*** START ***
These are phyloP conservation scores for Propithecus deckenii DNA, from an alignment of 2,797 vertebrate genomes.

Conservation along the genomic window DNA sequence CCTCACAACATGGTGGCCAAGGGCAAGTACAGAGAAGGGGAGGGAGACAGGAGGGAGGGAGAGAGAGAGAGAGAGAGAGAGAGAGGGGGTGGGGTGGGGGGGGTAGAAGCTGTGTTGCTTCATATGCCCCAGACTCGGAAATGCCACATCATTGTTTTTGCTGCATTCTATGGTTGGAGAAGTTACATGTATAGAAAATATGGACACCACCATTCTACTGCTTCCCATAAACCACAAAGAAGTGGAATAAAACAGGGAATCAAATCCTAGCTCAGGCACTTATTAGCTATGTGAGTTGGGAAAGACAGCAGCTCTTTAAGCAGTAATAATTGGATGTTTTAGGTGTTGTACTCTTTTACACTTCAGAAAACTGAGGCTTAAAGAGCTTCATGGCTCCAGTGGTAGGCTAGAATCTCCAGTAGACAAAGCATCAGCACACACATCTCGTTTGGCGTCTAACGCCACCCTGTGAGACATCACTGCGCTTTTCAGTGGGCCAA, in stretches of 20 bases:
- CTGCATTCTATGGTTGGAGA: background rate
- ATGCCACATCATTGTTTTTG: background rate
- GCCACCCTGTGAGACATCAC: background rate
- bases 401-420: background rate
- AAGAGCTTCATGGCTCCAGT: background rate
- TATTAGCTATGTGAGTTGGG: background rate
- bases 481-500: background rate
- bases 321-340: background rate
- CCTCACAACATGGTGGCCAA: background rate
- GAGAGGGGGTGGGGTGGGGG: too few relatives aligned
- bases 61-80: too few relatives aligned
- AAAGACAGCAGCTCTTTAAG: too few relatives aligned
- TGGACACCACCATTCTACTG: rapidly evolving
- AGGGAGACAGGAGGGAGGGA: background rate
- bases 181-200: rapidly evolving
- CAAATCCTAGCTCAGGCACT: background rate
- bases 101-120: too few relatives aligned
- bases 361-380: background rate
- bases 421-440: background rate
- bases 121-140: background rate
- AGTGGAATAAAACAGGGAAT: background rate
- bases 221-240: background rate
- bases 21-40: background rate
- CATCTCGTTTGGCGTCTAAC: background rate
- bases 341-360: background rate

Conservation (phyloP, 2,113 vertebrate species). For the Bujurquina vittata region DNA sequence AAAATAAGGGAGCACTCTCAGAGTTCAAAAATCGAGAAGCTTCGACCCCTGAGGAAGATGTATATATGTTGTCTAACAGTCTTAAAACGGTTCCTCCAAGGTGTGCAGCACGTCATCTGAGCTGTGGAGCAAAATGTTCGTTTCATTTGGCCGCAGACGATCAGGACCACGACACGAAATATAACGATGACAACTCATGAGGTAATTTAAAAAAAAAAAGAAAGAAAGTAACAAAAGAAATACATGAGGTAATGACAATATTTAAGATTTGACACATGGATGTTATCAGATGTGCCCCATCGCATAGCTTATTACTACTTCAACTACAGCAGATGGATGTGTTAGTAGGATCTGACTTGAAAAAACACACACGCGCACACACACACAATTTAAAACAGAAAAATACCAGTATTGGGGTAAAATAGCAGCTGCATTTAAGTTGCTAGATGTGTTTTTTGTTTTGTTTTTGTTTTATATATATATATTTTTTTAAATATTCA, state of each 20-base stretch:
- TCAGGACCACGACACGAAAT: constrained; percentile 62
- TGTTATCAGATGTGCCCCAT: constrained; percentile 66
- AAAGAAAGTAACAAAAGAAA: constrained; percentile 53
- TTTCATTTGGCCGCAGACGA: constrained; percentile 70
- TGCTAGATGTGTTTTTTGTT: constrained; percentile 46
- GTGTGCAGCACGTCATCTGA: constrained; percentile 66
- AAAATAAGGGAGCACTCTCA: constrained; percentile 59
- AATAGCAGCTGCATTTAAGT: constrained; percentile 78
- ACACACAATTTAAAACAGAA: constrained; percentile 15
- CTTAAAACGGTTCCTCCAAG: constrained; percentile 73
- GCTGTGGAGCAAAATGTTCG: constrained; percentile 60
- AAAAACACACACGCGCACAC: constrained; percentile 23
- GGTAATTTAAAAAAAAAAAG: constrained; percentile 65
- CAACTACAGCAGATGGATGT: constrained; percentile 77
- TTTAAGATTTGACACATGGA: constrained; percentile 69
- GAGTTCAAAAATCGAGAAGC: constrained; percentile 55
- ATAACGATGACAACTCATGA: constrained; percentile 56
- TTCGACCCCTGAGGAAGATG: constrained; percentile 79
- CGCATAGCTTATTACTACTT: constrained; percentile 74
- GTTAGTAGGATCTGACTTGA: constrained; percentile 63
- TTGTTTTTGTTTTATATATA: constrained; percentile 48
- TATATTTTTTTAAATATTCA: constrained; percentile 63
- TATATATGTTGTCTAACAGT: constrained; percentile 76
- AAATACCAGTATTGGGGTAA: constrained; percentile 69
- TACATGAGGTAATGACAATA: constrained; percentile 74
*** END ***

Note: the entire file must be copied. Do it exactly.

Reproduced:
These are phyloP conservation scores for Propithecus deckenii DNA, from an alignment of 2,797 vertebrate genomes.

Conservation along the genomic window DNA sequence CCTCACAACATGGTGGCCAAGGGCAAGTACAGAGAAGGGGAGGGAGACAGGAGGGAGGGAGAGAGAGAGAGAGAGAGAGAGAGAGGGGGTGGGGTGGGGGGGGTAGAAGCTGTGTTGCTTCATATGCCCCAGACTCGGAAATGCCACATCATTGTTTTTGCTGCATTCTATGGTTGGAGAAGTTACATGTATAGAAAATATGGACACCACCATTCTACTGCTTCCCATAAACCACAAAGAAGTGGAATAAAACAGGGAATCAAATCCTAGCTCAGGCACTTATTAGCTATGTGAGTTGGGAAAGACAGCAGCTCTTTAAGCAGTAATAATTGGATGTTTTAGGTGTTGTACTCTTTTACACTTCAGAAAACTGAGGCTTAAAGAGCTTCATGGCTCCAGTGGTAGGCTAGAATCTCCAGTAGACAAAGCATCAGCACACACATCTCGTTTGGCGTCTAACGCCACCCTGTGAGACATCACTGCGCTTTTCAGTGGGCCAA, in stretches of 20 bases:
- CTGCATTCTATGGTTGGAGA: background rate
- ATGCCACATCATTGTTTTTG: background rate
- GCCACCCTGTGAGACATCAC: background rate
- bases 401-420: background rate
- AAGAGCTTCATGGCTCCAGT: background rate
- TATTAGCTATGTGAGTTGGG: background rate
- bases 481-500: background rate
- bases 321-340: background rate
- CCTCACAACATGGTGGCCAA: background rate
- GAGAGGGGGTGGGGTGGGGG: too few relatives aligned
- bases 61-80: too few relatives aligned
- AAAGACAGCAGCTCTTTAAG: too few relatives aligned
- TGGACACCACCATTCTACTG: rapidly evolving
- AGGGAGACAGGAGGGAGGGA: background rate
- bases 181-200: rapidly evolving
- CAAATCCTAGCTCAGGCACT: background rate
- bases 101-120: too few relatives aligned
- bases 361-380: background rate
- bases 421-440: background rate
- bases 121-140: background rate
- AGTGGAATAAAACAGGGAAT: background rate
- bases 221-240: background rate
- bases 21-40: background rate
- CATCTCGTTTGGCGTCTAAC: background rate
- bases 341-360: background rate

Conservation (phyloP, 2,113 vertebrate species). For the Bujurquina vittata region DNA sequence AAAATAAGGGAGCACTCTCAGAGTTCAAAAATCGAGAAGCTTCGACCCCTGAGGAAGATGTATATATGTTGTCTAACAGTCTTAAAACGGTTCCTCCAAGGTGTGCAGCACGTCATCTGAGCTGTGGAGCAAAATGTTCGTTTCATTTGGCCGCAGACGATCAGGACCACGACACGAAATATAACGATGACAACTCATGAGGTAATTTAAAAAAAAAAAGAAAGAAAGTAACAAAAGAAATACATGAGGTAATGACAATATTTAAGATTTGACACATGGATGTTATCAGATGTGCCCCATCGCATAGCTTATTACTACTTCAACTACAGCAGATGGATGTGTTAGTAGGATCTGACTTGAAAAAACACACACGCGCACACACACACAATTTAAAACAGAAAAATACCAGTATTGGGGTAAAATAGCAGCTGCATTTAAGTTGCTAGATGTGTTTTTTGTTTTGTTTTTGTTTTATATATATATATTTTTTTAAATATTCA, state of each 20-base stretch:
- TCAGGACCACGACACGAAAT: constrained; percentile 62
- TGTTATCAGATGTGCCCCAT: constrained; percentile 66
- AAAGAAAGTAACAAAAGAAA: constrained; percentile 53
- TTTCATTTGGCCGCAGACGA: constrained; percentile 70
- TGCTAGATGTGTTTTTTGTT: constrained; percentile 46
- GTGTGCAGCACGTCATCTGA: constrained; percentile 66
- AAAATAAGGGAGCACTCTCA: constrained; percentile 59
- AATAGCAGCTGCATTTAAGT: constrained; percentile 78
- ACACACAATTTAAAACAGAA: constrained; percentile 15
- CTTAAAACGGTTCCTCCAAG: constrained; percentile 73
- GCTGTGGAGCAAAATGTTCG: constrained; percentile 60
- AAAAACACACACGCGCACAC: constrained; percentile 23
- GGTAATTTAAAAAAAAAAAG: constrained; percentile 65
- CAACTACAGCAGATGGATGT: constrained; percentile 77
- TTTAAGATTTGACACATGGA: constrained; percentile 69
- GAGTTCAAAAATCGAGAAGC: constrained; percentile 55
- ATAACGATGACAACTCATGA: constrained; percentile 56
- TTCGACCCCTGAGGAAGATG: constrained; percentile 79
- CGCATAGCTTATTACTACTT: constrained; percentile 74
- GTTAGTAGGATCTGACTTGA: constrained; percentile 63
- TTGTTTTTGTTTTATATATA: constrained; percentile 48
- TATATTTTTTTAAATATTCA: constrained; percentile 63
- TATATATGTTGTCTAACAGT: constrained; percentile 76
- AAATACCAGTATTGGGGTAA: constrained; percentile 69
- TACATGAGGTAATGACAATA: constrained; percentile 74